LG has been pumping in more attention (and cash) into its mobile lineup recently, particularly into its Android smartphones. Before the LG Optimus One descended, we had the first Optimus handset, reviewed here. Based on its specifications, the Optimus One is a decidedly improved cousin, one that heavily outclasses its predecessor (especially considering that the latter came with a 3.0-inch resistive screen).
Off the bat, the Optimus One bears a certain resemblance to a recently-tested Android smartphone, the Motorola Quench XT3. Similar to the Quench, the sturdily-built Optimus One comes with a black waxy and soft-touch exterior that is a vast improvement over phones that come with glossy ones; manhandling your phone leaves no fingerprints or grime. Our main concern is that the surface feels vulnerable to scratches, but on testing (like scratching it with our nails), no marks were visibly seen. Turning the phone on its back, the words "with Google" are inscribed below the camera, a clear indication that the device was made in conjunction with Google. The phone isn't exactly the slimmest phone in the market, but it fits nicely in our palms, and will definitely fit into a back pocket or a handbag easily.
In tandem with how most smartphones are built these days, this smartphone comes with just four physical buttons: Menu, Home, Back and Search.
Retrofitted with Android 2.2, the phone gives you the option to choose from either five or seven pages to fill up with widgets, folders or shortcuts. The UI is almost exactly the same as the one found on the Nexus One, so those have used an Android phone will have no problems adapting. LG has included a few noteworthy apps like the LG App Advisor, an app that recommends 10 top-rated applications every two weeks, and NDrive, a pre-bundled third party navigation app.
With a screen that is relatively small at 3.2-inches compared to recent juggernauts like the HTC Desire and the Samsung Galaxy S, the Optimus One takes a nosedive in terms of SMSing or typing. Its size and resolution (320 x 480 pixels) is definitely sufficient for viewing photos and websurfing, but the QWERTY keys are noticeably narrower, even more so than on the HTC Hero (another Android phone with a 3.2-inch screen). This impedes emailing and MSN-ing to a large extent, resulting in several misspellings and typos.
On the plus side, screen transitions were extremely smooth and responsive, with apps loading quickly even with a live wallpaper running in the background. This is definitely good news since animated wallpapers tend to draw a bit more processing power; combined with the Android 2.2 OS (reported to run 2-5 times faster than 2.1), the phone does not run slowly despite a 600MHz processor.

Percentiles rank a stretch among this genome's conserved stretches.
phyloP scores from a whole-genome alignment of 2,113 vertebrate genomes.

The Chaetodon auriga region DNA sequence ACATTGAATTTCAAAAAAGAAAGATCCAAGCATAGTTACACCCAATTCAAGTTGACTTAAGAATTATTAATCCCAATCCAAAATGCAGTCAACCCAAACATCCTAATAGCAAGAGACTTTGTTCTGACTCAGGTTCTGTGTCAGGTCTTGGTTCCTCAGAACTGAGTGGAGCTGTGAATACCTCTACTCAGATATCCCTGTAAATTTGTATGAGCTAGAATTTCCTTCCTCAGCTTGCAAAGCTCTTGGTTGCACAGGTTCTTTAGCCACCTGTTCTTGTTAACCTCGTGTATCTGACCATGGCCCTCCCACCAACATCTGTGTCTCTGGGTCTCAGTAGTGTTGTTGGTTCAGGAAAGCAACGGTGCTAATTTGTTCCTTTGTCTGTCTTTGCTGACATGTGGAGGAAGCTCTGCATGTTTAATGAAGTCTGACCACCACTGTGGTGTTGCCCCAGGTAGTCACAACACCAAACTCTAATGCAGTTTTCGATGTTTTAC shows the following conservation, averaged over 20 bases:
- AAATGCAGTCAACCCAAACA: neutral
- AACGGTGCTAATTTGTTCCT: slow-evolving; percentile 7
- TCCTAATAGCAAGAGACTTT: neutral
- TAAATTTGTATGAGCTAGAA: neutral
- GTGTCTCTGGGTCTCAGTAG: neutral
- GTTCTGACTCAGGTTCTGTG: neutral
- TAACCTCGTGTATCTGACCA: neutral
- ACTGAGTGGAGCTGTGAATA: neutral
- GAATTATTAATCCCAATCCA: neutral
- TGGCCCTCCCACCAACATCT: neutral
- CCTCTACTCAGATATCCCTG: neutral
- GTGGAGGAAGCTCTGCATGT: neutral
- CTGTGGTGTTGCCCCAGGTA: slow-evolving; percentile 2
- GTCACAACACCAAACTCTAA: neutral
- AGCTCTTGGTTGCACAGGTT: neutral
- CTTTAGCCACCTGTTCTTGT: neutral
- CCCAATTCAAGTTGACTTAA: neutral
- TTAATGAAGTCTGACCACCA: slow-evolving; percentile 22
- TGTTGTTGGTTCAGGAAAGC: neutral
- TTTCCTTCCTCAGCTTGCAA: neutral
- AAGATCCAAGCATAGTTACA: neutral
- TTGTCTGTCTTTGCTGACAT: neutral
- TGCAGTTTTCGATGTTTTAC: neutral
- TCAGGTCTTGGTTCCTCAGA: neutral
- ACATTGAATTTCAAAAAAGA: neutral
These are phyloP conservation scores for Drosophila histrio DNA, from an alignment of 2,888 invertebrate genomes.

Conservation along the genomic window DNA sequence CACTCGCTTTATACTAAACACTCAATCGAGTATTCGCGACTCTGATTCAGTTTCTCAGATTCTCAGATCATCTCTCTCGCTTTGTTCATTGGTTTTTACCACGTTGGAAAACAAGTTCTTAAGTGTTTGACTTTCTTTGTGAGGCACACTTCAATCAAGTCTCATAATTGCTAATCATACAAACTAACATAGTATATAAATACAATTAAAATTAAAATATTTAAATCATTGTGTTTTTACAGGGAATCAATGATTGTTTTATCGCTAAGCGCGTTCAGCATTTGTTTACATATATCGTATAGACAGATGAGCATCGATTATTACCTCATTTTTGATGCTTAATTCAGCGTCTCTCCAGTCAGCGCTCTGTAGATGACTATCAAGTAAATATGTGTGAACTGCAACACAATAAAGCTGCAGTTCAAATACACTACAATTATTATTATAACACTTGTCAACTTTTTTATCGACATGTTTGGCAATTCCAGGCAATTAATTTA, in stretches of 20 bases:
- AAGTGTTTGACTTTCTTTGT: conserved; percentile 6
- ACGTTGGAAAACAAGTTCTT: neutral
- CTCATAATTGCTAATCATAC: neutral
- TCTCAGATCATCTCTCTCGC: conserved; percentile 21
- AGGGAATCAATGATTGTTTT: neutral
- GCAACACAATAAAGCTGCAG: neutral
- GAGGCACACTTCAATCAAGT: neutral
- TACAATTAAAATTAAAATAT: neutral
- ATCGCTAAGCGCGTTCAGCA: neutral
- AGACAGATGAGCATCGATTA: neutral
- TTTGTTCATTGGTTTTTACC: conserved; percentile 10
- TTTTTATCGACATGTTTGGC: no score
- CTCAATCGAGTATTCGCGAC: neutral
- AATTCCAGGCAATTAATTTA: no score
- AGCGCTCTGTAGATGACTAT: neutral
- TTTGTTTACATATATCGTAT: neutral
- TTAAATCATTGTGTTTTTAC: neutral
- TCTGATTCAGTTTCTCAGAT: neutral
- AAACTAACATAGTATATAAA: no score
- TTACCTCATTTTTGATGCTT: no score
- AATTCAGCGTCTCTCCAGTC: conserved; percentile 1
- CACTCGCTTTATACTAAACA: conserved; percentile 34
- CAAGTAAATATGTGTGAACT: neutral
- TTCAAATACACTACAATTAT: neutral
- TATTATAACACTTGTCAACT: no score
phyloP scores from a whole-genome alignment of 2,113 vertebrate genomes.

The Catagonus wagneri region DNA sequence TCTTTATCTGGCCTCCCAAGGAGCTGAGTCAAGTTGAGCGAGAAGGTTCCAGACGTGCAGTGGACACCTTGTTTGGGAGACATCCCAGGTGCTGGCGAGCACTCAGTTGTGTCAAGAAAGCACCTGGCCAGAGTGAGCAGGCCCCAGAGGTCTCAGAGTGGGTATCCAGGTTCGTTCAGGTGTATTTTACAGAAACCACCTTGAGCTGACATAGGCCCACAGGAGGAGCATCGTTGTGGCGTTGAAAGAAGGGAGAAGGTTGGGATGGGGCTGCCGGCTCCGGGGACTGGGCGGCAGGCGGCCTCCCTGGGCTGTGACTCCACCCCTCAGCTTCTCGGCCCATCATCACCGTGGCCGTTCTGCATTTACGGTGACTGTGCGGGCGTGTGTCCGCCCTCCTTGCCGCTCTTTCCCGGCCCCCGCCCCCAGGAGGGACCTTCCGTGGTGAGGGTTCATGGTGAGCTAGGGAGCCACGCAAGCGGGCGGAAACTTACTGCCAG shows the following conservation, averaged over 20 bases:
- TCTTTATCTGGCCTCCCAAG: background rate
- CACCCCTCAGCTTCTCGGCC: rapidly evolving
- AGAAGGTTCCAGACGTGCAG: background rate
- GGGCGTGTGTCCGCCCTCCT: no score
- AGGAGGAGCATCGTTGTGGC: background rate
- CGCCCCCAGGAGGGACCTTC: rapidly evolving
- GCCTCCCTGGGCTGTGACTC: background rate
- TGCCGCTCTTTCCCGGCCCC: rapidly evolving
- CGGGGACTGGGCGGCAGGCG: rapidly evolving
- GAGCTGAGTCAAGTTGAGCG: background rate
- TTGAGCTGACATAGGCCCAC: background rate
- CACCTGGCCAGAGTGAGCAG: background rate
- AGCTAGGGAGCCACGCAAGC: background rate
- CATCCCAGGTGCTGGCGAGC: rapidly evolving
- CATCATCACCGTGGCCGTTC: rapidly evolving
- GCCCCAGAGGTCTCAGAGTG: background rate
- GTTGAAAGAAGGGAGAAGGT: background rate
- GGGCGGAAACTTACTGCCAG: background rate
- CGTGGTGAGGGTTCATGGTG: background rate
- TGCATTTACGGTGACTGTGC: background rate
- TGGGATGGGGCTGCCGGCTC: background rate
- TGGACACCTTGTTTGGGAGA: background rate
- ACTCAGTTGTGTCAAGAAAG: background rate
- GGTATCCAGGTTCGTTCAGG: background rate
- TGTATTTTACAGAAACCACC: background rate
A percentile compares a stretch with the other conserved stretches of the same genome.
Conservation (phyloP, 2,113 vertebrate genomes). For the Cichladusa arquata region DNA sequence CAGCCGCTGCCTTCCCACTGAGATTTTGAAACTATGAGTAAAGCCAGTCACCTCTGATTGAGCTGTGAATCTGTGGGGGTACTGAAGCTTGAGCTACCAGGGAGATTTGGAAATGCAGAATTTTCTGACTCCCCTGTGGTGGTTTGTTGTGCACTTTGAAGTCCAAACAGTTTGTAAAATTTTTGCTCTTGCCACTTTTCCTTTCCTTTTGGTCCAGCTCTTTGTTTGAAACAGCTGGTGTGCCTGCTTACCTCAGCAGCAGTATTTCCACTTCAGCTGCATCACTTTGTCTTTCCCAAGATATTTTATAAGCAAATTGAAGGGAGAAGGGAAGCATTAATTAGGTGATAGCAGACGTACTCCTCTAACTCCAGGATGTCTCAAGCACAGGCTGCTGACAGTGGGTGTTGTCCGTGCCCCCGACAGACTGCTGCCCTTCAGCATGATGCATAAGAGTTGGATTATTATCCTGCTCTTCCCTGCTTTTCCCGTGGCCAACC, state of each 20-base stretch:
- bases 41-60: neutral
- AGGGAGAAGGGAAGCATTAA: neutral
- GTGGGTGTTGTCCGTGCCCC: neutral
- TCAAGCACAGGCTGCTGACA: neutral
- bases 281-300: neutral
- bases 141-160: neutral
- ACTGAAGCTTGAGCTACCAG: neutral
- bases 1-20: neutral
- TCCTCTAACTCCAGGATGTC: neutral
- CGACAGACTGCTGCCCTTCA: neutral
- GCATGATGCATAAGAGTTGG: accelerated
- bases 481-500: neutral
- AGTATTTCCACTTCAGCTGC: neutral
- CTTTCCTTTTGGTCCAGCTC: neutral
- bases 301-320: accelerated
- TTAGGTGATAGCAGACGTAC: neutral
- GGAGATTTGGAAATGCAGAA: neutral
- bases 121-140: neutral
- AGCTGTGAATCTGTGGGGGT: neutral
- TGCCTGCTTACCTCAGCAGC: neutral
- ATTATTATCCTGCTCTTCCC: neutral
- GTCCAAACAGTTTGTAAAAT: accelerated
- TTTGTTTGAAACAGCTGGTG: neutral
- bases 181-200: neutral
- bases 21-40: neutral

Another thing we noticed while playing with the device is that it does not have any ambient light sensor - not a dealbreaker for sure, but one that could have been implemented in the phone for better battery life efficiency.
However, a possible dealbreaker might lie in its frills-free camera, a 3-megapixel shooter with only AF - yes, no flash - capabilities, something it shares with its predecessor, the Optimus GT540. While the AF kicks into gear pretty quickly, image quality was mediocre, with fuzziness and noise across the picture. One thing you can try to do is tone down the noise and choose to shoot on a lower ISO (Auto, 100, 200, 400 available) but the difference is minimal. Colors, on the other hand, had a good balance across the various hues.The other plus point here is that the interface is easy to use and optimized for quick snapshots.
Otherwise, the 3.2-inch screen and resolution of 320 x 480 suffices for decent video viewing, but is definitely not mind-blowing. The audio playback is decidedly average with weak bass and airy vocals.
With its 1500 mAh battery, this LG smartphone chugs on for almost a day and a half, relatively long-lasting considering that there was intermittent web-surfing; 3G and live wallpaper on the whole time; social feeds pulling data during the entire period; fair bit of MSN-ing, calling and SMS-ing.
The LG Optimus One definitely shares the same class with entry-level smartphones like HTC Wildfire and the Motorola Quench XT3, but its winsome build and the presence of Android 2.2 place it in a favorable spot. The device ranks high on usability with its responsive buttons and screen transitions, but as mentioned earlier, scores lowly on multimedia features, not an uncommon trait for entry-level smartphones. While the price has not been formally announced, we reckon that it will be priced similar to its competitors.
Do note that the product tested in this review is not the final commercial unit and might have existing minor problems that may be resolved when it reaches retail markets.